It is going to be tough acting like things have gone back to normal, and operating an in-person festival, complete with foreign guests. But given plentiful resources and a can-do spirit, the Hainan Intl. Film Festival might be able to pull it off.
The festival, set to run Dec. 5-12, won’t be the first Chinese festival to operate in front of live audiences. The delayed editions of the Shanghai and Beijing festivals managed it in restricted fashion, and October’s Pingyao festival expects to as well. But Hainan will try to bring in a limited number of key visitors from outside the country.
“Foreign guests are expected to arrive in Hainan via special channels, and epidemic prevention measures will be effectively implemented,” organizers told Variety. They are equally keen to build up the market component as an event of international standing, meaning that top industry figures could also get the nod.
Hainan is often an exception within the People’s Republic. An island province on China’s southern tip, it is “China’s tropical island” tourist resort, home to a large military base, and a budding corporate nexus.
China’s President Xi Jinping previously announced a plan to make the island a pilot-free trade zone by 2020 and a free trade port by 2025. That would involve attracting foreign and Chinese companies to establish themselves there.
Some of the elements that could make that work are beyond local decision-making (like allowing uncensored access to the internet within the FTZ). But other matters demonstrating that Hainan is vibrant and cosmopolitan can be helped along by policies that expand Hainan’s cultural capital, such as festivals and theme parks.
The first two editions of the festival were a steep learning curve. The post-coronavirus period may now provide a less pressurized period to straighten out the kinks.
Chief selector Roger Garcia, who did two stints running the Hong Kong festival, says that new venues within capital city, Sanya, may be used. And he is looking to program 100 films this year, down from 130 in 2019.
That should still be enough, he hopes, to launch a competition section for the first time. There will be three strands: features, documentaries and short films, and the usual prize categories (best picture, artistic contribution, actor and actress and director) as well as one that best reflects on children.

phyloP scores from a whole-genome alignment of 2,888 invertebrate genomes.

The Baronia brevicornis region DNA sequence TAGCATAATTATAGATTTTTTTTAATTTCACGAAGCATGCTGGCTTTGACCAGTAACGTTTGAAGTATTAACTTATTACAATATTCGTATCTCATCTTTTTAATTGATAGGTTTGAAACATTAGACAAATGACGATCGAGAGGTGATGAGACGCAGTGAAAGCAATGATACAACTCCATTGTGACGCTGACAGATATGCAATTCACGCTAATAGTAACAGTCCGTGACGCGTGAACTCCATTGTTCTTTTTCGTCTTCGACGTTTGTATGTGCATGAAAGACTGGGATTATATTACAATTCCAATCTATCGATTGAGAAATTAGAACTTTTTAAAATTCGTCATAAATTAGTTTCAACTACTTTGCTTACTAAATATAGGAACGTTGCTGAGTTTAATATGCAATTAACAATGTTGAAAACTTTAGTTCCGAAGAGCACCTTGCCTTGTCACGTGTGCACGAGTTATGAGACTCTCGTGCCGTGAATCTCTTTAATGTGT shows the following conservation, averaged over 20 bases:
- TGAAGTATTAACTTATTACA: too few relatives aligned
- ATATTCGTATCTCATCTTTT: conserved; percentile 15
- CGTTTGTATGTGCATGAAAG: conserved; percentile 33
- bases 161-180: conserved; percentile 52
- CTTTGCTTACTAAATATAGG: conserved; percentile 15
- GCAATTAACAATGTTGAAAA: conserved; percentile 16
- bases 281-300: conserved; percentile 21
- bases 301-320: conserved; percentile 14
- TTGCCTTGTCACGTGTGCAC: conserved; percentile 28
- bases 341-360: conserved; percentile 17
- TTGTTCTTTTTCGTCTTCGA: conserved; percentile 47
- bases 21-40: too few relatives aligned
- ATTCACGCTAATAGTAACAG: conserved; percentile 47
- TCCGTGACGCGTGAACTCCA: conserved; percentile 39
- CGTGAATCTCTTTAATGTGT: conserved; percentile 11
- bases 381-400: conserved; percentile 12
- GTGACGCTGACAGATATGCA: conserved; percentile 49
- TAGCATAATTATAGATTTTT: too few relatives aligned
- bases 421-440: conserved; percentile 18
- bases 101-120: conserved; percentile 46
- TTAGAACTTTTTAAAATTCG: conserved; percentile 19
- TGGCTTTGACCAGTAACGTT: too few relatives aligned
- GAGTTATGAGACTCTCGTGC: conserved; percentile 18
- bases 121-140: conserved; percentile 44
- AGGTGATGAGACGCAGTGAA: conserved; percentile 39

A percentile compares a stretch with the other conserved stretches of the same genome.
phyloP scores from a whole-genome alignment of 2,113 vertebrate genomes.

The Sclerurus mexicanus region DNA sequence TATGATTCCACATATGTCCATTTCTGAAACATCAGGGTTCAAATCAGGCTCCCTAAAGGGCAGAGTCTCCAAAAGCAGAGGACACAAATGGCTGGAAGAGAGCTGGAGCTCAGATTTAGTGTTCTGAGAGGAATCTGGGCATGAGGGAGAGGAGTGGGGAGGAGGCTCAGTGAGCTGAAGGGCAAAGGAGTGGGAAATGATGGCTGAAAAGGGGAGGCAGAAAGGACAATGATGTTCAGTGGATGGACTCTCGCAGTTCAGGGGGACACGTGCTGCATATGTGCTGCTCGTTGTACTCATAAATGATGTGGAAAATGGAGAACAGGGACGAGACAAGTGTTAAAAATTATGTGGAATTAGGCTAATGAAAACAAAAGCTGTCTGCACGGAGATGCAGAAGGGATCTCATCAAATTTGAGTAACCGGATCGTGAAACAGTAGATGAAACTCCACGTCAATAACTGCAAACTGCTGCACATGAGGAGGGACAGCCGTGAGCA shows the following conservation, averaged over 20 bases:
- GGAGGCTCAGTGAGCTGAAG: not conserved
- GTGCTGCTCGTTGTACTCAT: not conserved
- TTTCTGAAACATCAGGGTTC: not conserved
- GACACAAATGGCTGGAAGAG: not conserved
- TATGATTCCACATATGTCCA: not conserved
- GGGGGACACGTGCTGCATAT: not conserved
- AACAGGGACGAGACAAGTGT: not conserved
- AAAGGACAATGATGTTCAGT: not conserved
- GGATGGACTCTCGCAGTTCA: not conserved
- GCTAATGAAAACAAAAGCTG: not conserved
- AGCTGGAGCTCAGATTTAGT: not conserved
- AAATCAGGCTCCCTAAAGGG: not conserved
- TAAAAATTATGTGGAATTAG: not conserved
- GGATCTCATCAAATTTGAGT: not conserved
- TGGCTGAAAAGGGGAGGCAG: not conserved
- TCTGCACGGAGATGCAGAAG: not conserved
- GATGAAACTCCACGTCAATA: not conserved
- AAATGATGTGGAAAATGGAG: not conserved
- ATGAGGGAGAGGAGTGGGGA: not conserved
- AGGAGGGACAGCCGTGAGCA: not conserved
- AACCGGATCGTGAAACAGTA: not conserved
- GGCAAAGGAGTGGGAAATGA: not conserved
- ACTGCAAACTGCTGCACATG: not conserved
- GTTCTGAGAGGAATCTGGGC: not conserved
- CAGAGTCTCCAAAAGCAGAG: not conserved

Garcia expects that audiences will be largely local, or visiting from elsewhere within China, which gives him a chance to sidestep the pressure to secure premieres. Instead he can select titles that might have been screened in Berlin, (virtual) Cannes, Venice or Toronto, but which have not yet made their way into Chinese theaters.
“I’m looking for a good mix of popular and arthouse films: Japanese, Chinese, Southeast Asian and Western, too,” says Garcia. “Above all, we really want this to be a public event, and hope we can program five or six films as galas, which would be new.”
Commercial multiplexes in China are now largely open, and there have been no reported instances of virus infections linked to cinemas. They are operating with ongoing post-COVID restrictions that limit ticket sales to 50% of seating capacity. “We’d like it if that got to 75% by the time we open,” says Garcia.
He hopes to create an international presence through video links, live online introductions and Q&A sessions. And, amazingly, he hopes to be able to assemble the competition jury as an in-person team.
“The selection process is going surprisingly well. The level of interest I’ve had from European distributors has been good, especially from those who came last year. And several of the films we have got have found Chinese distributors already,” says Garcia.
“Market screenings are an established part of international film festivals. We wish to create a market screening section that conforms to international standards and has innovative features,” a market spokesman says. Last year’s debut H!Market event involved more than 100 Chinese firms and 123 companies in total.
They also want to press on with a project market, and a youth talent section.
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